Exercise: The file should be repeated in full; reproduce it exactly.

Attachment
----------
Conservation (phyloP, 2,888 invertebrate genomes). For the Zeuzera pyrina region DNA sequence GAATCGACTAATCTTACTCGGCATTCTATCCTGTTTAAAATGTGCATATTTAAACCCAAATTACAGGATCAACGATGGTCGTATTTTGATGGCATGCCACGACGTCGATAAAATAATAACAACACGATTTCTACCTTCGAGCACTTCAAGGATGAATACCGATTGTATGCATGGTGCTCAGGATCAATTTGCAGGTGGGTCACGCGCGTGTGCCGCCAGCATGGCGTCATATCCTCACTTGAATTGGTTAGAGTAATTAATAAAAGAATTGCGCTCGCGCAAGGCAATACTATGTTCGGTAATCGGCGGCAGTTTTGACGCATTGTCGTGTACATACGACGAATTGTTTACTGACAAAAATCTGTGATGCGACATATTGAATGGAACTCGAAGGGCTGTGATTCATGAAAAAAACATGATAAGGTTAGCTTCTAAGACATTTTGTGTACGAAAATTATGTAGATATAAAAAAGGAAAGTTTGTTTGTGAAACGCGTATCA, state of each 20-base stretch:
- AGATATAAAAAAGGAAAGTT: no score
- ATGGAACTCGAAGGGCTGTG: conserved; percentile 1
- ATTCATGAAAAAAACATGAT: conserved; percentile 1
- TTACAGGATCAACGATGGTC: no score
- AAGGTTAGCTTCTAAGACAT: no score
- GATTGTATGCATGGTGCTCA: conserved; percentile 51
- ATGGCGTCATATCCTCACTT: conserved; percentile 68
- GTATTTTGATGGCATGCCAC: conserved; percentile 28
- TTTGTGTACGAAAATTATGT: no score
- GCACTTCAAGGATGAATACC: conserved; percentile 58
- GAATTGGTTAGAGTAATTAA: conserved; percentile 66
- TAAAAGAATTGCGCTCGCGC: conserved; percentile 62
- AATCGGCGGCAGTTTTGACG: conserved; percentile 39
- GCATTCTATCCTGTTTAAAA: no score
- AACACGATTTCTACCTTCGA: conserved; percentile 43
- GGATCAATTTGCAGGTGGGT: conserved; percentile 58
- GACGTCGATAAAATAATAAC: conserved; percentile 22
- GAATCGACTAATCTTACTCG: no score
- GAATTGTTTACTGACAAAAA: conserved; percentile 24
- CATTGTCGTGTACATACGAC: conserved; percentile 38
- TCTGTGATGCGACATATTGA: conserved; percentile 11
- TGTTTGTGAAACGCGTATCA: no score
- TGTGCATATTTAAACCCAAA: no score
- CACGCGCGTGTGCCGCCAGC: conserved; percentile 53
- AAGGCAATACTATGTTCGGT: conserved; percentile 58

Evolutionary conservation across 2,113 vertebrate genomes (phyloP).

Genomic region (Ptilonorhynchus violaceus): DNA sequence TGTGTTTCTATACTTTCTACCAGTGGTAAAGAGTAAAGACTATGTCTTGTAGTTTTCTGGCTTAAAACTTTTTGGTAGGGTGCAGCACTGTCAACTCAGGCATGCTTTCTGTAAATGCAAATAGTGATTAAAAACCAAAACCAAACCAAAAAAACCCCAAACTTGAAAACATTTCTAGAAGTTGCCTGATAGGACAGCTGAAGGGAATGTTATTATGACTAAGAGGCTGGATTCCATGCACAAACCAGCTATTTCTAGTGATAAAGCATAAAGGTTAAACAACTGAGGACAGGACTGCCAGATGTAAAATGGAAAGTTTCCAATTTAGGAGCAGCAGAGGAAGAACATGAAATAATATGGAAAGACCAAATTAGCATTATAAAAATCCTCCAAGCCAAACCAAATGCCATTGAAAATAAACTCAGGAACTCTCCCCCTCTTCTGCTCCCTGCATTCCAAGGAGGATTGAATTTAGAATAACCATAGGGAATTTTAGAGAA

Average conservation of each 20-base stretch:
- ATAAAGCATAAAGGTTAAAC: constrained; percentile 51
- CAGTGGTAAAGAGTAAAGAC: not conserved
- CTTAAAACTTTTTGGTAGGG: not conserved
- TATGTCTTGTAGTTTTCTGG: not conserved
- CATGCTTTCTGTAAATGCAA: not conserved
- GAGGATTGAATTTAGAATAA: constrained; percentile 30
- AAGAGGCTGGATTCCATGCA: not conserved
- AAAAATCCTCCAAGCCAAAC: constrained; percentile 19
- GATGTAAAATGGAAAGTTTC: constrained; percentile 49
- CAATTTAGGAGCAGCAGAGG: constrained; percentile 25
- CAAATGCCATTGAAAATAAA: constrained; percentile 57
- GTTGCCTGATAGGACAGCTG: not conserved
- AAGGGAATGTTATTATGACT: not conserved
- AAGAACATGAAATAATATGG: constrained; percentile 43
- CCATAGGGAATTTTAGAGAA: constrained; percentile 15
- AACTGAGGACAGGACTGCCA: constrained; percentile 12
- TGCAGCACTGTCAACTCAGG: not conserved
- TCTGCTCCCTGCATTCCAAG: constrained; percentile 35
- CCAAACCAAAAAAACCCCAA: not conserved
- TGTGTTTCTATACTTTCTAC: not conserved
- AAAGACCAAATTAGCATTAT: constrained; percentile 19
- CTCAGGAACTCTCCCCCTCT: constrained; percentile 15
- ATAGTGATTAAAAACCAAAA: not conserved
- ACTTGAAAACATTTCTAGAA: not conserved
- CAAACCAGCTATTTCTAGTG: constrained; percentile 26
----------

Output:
Conservation (phyloP, 2,888 invertebrate genomes). For the Zeuzera pyrina region DNA sequence GAATCGACTAATCTTACTCGGCATTCTATCCTGTTTAAAATGTGCATATTTAAACCCAAATTACAGGATCAACGATGGTCGTATTTTGATGGCATGCCACGACGTCGATAAAATAATAACAACACGATTTCTACCTTCGAGCACTTCAAGGATGAATACCGATTGTATGCATGGTGCTCAGGATCAATTTGCAGGTGGGTCACGCGCGTGTGCCGCCAGCATGGCGTCATATCCTCACTTGAATTGGTTAGAGTAATTAATAAAAGAATTGCGCTCGCGCAAGGCAATACTATGTTCGGTAATCGGCGGCAGTTTTGACGCATTGTCGTGTACATACGACGAATTGTTTACTGACAAAAATCTGTGATGCGACATATTGAATGGAACTCGAAGGGCTGTGATTCATGAAAAAAACATGATAAGGTTAGCTTCTAAGACATTTTGTGTACGAAAATTATGTAGATATAAAAAAGGAAAGTTTGTTTGTGAAACGCGTATCA, state of each 20-base stretch:
- AGATATAAAAAAGGAAAGTT: no score
- ATGGAACTCGAAGGGCTGTG: conserved; percentile 1
- ATTCATGAAAAAAACATGAT: conserved; percentile 1
- TTACAGGATCAACGATGGTC: no score
- AAGGTTAGCTTCTAAGACAT: no score
- GATTGTATGCATGGTGCTCA: conserved; percentile 51
- ATGGCGTCATATCCTCACTT: conserved; percentile 68
- GTATTTTGATGGCATGCCAC: conserved; percentile 28
- TTTGTGTACGAAAATTATGT: no score
- GCACTTCAAGGATGAATACC: conserved; percentile 58
- GAATTGGTTAGAGTAATTAA: conserved; percentile 66
- TAAAAGAATTGCGCTCGCGC: conserved; percentile 62
- AATCGGCGGCAGTTTTGACG: conserved; percentile 39
- GCATTCTATCCTGTTTAAAA: no score
- AACACGATTTCTACCTTCGA: conserved; percentile 43
- GGATCAATTTGCAGGTGGGT: conserved; percentile 58
- GACGTCGATAAAATAATAAC: conserved; percentile 22
- GAATCGACTAATCTTACTCG: no score
- GAATTGTTTACTGACAAAAA: conserved; percentile 24
- CATTGTCGTGTACATACGAC: conserved; percentile 38
- TCTGTGATGCGACATATTGA: conserved; percentile 11
- TGTTTGTGAAACGCGTATCA: no score
- TGTGCATATTTAAACCCAAA: no score
- CACGCGCGTGTGCCGCCAGC: conserved; percentile 53
- AAGGCAATACTATGTTCGGT: conserved; percentile 58

Evolutionary conservation across 2,113 vertebrate genomes (phyloP).

Genomic region (Ptilonorhynchus violaceus): DNA sequence TGTGTTTCTATACTTTCTACCAGTGGTAAAGAGTAAAGACTATGTCTTGTAGTTTTCTGGCTTAAAACTTTTTGGTAGGGTGCAGCACTGTCAACTCAGGCATGCTTTCTGTAAATGCAAATAGTGATTAAAAACCAAAACCAAACCAAAAAAACCCCAAACTTGAAAACATTTCTAGAAGTTGCCTGATAGGACAGCTGAAGGGAATGTTATTATGACTAAGAGGCTGGATTCCATGCACAAACCAGCTATTTCTAGTGATAAAGCATAAAGGTTAAACAACTGAGGACAGGACTGCCAGATGTAAAATGGAAAGTTTCCAATTTAGGAGCAGCAGAGGAAGAACATGAAATAATATGGAAAGACCAAATTAGCATTATAAAAATCCTCCAAGCCAAACCAAATGCCATTGAAAATAAACTCAGGAACTCTCCCCCTCTTCTGCTCCCTGCATTCCAAGGAGGATTGAATTTAGAATAACCATAGGGAATTTTAGAGAA

Average conservation of each 20-base stretch:
- ATAAAGCATAAAGGTTAAAC: constrained; percentile 51
- CAGTGGTAAAGAGTAAAGAC: not conserved
- CTTAAAACTTTTTGGTAGGG: not conserved
- TATGTCTTGTAGTTTTCTGG: not conserved
- CATGCTTTCTGTAAATGCAA: not conserved
- GAGGATTGAATTTAGAATAA: constrained; percentile 30
- AAGAGGCTGGATTCCATGCA: not conserved
- AAAAATCCTCCAAGCCAAAC: constrained; percentile 19
- GATGTAAAATGGAAAGTTTC: constrained; percentile 49
- CAATTTAGGAGCAGCAGAGG: constrained; percentile 25
- CAAATGCCATTGAAAATAAA: constrained; percentile 57
- GTTGCCTGATAGGACAGCTG: not conserved
- AAGGGAATGTTATTATGACT: not conserved
- AAGAACATGAAATAATATGG: constrained; percentile 43
- CCATAGGGAATTTTAGAGAA: constrained; percentile 15
- AACTGAGGACAGGACTGCCA: constrained; percentile 12
- TGCAGCACTGTCAACTCAGG: not conserved
- TCTGCTCCCTGCATTCCAAG: constrained; percentile 35
- CCAAACCAAAAAAACCCCAA: not conserved
- TGTGTTTCTATACTTTCTAC: not conserved
- AAAGACCAAATTAGCATTAT: constrained; percentile 19
- CTCAGGAACTCTCCCCCTCT: constrained; percentile 15
- ATAGTGATTAAAAACCAAAA: not conserved
- ACTTGAAAACATTTCTAGAA: not conserved
- CAAACCAGCTATTTCTAGTG: constrained; percentile 26